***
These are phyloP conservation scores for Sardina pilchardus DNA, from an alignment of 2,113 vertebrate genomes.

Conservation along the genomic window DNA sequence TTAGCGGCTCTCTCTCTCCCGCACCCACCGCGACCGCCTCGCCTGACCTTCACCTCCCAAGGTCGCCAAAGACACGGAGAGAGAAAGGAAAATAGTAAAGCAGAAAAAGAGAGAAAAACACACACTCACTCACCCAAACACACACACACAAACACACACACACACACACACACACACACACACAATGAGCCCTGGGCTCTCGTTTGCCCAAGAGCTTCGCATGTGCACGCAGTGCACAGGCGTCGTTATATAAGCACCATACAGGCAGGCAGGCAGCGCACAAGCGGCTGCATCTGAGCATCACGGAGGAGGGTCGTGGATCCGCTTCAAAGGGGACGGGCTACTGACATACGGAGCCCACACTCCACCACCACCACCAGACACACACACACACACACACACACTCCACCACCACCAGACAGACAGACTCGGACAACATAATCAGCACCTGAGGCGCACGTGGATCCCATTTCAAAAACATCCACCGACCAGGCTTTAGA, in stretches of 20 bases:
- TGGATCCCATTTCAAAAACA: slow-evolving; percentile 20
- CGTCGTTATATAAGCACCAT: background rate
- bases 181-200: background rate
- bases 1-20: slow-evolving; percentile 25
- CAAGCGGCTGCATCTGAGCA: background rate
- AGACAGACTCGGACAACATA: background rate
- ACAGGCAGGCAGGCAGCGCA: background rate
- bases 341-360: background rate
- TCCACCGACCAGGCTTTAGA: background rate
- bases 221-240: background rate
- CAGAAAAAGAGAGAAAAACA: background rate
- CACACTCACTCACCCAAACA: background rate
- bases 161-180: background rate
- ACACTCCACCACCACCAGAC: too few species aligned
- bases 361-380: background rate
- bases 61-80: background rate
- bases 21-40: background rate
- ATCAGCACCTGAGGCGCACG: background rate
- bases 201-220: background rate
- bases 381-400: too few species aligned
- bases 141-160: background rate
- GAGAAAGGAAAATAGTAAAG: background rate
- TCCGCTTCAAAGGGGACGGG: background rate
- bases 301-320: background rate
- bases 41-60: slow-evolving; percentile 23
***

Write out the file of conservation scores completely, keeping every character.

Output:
These are phyloP conservation scores for Sardina pilchardus DNA, from an alignment of 2,113 vertebrate genomes.

Conservation along the genomic window DNA sequence TTAGCGGCTCTCTCTCTCCCGCACCCACCGCGACCGCCTCGCCTGACCTTCACCTCCCAAGGTCGCCAAAGACACGGAGAGAGAAAGGAAAATAGTAAAGCAGAAAAAGAGAGAAAAACACACACTCACTCACCCAAACACACACACACAAACACACACACACACACACACACACACACACACAATGAGCCCTGGGCTCTCGTTTGCCCAAGAGCTTCGCATGTGCACGCAGTGCACAGGCGTCGTTATATAAGCACCATACAGGCAGGCAGGCAGCGCACAAGCGGCTGCATCTGAGCATCACGGAGGAGGGTCGTGGATCCGCTTCAAAGGGGACGGGCTACTGACATACGGAGCCCACACTCCACCACCACCACCAGACACACACACACACACACACACACTCCACCACCACCAGACAGACAGACTCGGACAACATAATCAGCACCTGAGGCGCACGTGGATCCCATTTCAAAAACATCCACCGACCAGGCTTTAGA, in stretches of 20 bases:
- TGGATCCCATTTCAAAAACA: slow-evolving; percentile 20
- CGTCGTTATATAAGCACCAT: background rate
- bases 181-200: background rate
- bases 1-20: slow-evolving; percentile 25
- CAAGCGGCTGCATCTGAGCA: background rate
- AGACAGACTCGGACAACATA: background rate
- ACAGGCAGGCAGGCAGCGCA: background rate
- bases 341-360: background rate
- TCCACCGACCAGGCTTTAGA: background rate
- bases 221-240: background rate
- CAGAAAAAGAGAGAAAAACA: background rate
- CACACTCACTCACCCAAACA: background rate
- bases 161-180: background rate
- ACACTCCACCACCACCAGAC: too few species aligned
- bases 361-380: background rate
- bases 61-80: background rate
- bases 21-40: background rate
- ATCAGCACCTGAGGCGCACG: background rate
- bases 201-220: background rate
- bases 381-400: too few species aligned
- bases 141-160: background rate
- GAGAAAGGAAAATAGTAAAG: background rate
- TCCGCTTCAAAGGGGACGGG: background rate
- bases 301-320: background rate
- bases 41-60: slow-evolving; percentile 23